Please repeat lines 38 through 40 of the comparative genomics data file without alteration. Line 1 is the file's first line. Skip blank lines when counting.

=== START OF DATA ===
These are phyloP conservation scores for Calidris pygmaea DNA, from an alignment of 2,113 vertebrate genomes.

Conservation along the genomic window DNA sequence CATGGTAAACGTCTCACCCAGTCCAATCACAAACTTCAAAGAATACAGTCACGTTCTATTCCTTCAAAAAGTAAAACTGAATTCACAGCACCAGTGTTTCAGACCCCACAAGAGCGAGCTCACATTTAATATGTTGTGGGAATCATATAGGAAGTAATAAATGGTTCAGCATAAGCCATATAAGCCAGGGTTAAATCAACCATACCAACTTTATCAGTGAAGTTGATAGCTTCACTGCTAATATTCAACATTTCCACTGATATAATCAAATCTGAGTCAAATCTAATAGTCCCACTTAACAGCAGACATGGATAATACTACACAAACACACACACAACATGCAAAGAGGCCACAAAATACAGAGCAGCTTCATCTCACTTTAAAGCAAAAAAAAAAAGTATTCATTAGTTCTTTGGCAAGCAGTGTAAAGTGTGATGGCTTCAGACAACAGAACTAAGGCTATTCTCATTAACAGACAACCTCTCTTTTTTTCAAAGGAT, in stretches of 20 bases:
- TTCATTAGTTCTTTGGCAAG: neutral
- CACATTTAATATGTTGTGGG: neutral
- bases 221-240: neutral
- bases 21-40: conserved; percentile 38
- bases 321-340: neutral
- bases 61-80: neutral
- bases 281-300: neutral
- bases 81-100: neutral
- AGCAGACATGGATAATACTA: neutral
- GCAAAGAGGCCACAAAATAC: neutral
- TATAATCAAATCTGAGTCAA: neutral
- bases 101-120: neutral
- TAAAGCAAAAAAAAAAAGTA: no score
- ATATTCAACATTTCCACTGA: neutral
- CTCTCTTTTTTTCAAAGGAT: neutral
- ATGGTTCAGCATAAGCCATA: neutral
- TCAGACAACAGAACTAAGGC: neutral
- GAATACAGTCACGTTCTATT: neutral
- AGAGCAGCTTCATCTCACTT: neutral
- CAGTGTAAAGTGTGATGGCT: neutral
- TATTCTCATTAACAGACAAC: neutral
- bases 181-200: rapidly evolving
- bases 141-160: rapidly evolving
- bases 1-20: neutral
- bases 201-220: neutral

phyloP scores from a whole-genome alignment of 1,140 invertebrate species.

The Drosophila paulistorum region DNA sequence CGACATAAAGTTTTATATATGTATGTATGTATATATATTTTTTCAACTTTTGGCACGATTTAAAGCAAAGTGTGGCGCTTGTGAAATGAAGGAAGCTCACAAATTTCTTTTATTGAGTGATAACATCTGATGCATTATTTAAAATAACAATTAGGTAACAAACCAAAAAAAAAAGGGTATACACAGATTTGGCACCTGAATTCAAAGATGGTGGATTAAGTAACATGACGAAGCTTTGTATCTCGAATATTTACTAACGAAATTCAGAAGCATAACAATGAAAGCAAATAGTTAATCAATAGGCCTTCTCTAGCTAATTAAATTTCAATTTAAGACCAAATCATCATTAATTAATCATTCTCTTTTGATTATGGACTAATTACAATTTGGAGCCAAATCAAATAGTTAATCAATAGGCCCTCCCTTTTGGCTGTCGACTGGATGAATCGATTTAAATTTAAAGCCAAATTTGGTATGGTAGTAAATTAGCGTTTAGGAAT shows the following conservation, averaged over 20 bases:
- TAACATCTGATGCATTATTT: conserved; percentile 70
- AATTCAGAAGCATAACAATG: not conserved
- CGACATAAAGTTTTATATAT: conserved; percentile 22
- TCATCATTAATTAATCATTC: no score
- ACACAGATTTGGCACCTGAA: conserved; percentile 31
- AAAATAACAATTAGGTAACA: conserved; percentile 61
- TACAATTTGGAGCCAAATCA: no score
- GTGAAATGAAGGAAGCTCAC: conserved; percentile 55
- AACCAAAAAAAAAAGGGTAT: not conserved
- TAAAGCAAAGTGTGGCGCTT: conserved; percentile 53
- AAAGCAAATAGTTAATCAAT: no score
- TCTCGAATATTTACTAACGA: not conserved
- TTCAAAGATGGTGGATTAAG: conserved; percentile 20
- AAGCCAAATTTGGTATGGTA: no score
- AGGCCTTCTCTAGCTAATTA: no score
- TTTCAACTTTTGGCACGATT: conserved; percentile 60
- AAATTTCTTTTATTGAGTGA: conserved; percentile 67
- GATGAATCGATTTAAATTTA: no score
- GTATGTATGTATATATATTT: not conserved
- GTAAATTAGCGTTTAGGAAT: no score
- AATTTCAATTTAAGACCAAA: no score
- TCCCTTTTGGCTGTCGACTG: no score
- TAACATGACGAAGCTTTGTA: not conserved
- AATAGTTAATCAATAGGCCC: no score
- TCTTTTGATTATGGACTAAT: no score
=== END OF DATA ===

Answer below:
- AACCAAAAAAAAAAGGGTAT: not conserved
- TAAAGCAAAGTGTGGCGCTT: conserved; percentile 53
- AAAGCAAATAGTTAATCAAT: no score